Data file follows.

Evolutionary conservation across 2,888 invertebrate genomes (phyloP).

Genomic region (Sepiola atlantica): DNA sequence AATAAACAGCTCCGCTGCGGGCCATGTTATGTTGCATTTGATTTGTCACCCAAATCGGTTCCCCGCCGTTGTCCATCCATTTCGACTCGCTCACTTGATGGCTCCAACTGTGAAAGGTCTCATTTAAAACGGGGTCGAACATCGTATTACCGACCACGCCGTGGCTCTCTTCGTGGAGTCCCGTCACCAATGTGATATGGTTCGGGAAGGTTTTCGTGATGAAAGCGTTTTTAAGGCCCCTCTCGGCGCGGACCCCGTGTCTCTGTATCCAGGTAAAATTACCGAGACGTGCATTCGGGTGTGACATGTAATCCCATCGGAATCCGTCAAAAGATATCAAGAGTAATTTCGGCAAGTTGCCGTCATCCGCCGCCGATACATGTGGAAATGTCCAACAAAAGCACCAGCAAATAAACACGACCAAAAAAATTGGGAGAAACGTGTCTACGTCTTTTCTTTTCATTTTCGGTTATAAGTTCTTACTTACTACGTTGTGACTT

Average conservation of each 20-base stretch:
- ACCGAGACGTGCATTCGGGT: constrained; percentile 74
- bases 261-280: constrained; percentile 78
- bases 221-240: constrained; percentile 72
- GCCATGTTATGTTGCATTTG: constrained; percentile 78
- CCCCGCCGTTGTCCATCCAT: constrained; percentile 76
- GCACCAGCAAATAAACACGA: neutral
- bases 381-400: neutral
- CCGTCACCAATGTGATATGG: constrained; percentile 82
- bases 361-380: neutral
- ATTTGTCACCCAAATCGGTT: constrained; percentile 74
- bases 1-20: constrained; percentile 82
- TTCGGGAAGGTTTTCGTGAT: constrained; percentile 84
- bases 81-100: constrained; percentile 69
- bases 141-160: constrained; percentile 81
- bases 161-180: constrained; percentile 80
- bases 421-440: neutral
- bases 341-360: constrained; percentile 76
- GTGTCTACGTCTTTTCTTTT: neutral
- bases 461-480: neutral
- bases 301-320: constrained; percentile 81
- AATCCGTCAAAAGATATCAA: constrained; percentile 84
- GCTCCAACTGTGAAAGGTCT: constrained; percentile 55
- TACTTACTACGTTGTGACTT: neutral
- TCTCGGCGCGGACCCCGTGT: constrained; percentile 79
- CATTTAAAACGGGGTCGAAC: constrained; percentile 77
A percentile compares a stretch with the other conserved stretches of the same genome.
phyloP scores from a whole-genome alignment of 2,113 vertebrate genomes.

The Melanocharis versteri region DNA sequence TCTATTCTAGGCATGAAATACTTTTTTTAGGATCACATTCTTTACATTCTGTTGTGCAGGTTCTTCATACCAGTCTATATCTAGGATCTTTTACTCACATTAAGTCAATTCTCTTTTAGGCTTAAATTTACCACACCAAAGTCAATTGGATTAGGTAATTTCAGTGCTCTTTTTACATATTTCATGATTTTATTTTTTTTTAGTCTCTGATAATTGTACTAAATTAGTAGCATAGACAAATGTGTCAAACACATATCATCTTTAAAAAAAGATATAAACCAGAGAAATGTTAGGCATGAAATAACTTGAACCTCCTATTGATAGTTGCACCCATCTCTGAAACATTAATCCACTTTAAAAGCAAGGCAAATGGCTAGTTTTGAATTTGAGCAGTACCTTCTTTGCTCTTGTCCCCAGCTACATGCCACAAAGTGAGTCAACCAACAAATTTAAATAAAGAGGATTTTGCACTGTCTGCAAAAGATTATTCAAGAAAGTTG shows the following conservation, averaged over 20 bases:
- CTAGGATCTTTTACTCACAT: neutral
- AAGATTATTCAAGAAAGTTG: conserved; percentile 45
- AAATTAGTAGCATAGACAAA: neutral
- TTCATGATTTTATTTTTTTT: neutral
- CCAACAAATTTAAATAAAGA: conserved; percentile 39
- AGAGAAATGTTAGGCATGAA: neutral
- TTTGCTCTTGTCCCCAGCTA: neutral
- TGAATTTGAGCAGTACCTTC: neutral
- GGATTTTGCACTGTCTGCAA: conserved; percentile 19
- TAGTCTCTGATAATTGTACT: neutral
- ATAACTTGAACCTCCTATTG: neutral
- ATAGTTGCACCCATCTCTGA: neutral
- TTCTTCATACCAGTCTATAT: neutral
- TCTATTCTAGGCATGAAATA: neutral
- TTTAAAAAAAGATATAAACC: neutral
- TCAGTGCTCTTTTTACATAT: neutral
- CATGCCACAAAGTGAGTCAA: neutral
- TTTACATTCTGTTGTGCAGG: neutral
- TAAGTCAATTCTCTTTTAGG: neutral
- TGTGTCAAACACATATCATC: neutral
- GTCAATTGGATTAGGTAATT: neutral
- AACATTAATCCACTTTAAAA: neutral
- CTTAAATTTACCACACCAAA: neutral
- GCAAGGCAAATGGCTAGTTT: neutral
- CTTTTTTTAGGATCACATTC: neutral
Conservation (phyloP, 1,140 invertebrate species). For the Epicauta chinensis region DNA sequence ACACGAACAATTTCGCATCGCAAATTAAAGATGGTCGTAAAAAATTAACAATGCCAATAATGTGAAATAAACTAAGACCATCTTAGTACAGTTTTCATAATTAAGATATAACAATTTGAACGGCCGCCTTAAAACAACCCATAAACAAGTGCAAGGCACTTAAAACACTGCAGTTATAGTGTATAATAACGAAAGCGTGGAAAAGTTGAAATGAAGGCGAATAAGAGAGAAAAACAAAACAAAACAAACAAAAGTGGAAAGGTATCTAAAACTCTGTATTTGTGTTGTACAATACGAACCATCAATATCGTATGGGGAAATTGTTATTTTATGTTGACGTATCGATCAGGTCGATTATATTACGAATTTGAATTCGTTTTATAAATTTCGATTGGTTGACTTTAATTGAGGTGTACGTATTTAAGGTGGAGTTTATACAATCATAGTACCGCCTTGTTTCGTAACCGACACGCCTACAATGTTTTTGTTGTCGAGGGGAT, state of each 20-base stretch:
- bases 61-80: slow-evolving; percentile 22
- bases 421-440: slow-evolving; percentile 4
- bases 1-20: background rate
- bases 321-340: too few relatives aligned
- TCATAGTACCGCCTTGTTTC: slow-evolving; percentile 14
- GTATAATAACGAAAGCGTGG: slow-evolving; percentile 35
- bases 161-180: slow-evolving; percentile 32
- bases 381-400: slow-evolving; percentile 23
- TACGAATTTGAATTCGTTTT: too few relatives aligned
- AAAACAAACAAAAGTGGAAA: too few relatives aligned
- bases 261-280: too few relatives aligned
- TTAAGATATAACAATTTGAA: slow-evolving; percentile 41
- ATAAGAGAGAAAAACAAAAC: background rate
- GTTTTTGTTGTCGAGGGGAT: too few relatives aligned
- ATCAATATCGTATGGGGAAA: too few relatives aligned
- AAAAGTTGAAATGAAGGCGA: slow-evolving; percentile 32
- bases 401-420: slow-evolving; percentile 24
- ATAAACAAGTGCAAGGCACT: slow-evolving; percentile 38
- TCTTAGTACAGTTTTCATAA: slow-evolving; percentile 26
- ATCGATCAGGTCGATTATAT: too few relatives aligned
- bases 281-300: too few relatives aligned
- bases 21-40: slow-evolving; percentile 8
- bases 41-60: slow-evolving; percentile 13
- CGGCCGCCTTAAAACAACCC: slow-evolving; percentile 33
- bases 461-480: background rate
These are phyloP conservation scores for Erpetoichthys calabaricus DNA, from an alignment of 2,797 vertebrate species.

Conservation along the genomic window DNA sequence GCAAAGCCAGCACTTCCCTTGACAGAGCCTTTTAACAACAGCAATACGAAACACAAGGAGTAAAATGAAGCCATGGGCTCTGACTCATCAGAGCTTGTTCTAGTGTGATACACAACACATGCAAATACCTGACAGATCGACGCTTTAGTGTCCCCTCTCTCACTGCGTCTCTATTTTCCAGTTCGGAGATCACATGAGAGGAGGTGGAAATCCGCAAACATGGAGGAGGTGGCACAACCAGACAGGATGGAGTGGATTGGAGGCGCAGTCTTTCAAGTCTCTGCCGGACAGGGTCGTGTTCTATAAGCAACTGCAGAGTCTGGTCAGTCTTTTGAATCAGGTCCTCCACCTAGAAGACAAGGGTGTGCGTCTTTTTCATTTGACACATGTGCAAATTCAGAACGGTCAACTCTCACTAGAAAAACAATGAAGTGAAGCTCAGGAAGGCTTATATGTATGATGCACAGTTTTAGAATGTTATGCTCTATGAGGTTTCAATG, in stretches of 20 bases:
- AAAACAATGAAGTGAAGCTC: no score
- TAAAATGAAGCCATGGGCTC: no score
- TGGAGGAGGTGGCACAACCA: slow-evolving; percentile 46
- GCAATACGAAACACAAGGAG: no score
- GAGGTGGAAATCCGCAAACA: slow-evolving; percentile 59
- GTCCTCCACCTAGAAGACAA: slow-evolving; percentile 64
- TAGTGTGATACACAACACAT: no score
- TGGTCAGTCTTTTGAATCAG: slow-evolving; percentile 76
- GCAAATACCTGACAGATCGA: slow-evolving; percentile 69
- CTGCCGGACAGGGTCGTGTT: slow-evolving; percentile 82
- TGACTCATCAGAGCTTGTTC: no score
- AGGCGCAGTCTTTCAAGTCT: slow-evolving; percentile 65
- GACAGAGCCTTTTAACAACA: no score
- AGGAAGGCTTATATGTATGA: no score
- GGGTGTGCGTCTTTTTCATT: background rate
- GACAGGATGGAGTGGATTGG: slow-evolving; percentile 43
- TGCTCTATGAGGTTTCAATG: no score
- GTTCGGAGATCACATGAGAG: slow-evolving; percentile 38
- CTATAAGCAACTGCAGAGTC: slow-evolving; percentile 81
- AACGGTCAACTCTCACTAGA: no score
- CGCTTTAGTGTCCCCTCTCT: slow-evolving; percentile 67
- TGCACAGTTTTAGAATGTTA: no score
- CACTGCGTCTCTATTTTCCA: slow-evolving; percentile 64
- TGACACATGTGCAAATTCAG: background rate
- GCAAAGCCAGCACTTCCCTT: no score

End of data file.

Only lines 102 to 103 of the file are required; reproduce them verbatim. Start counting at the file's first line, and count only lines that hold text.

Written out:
- GTTCGGAGATCACATGAGAG: slow-evolving; percentile 38
- CTATAAGCAACTGCAGAGTC: slow-evolving; percentile 81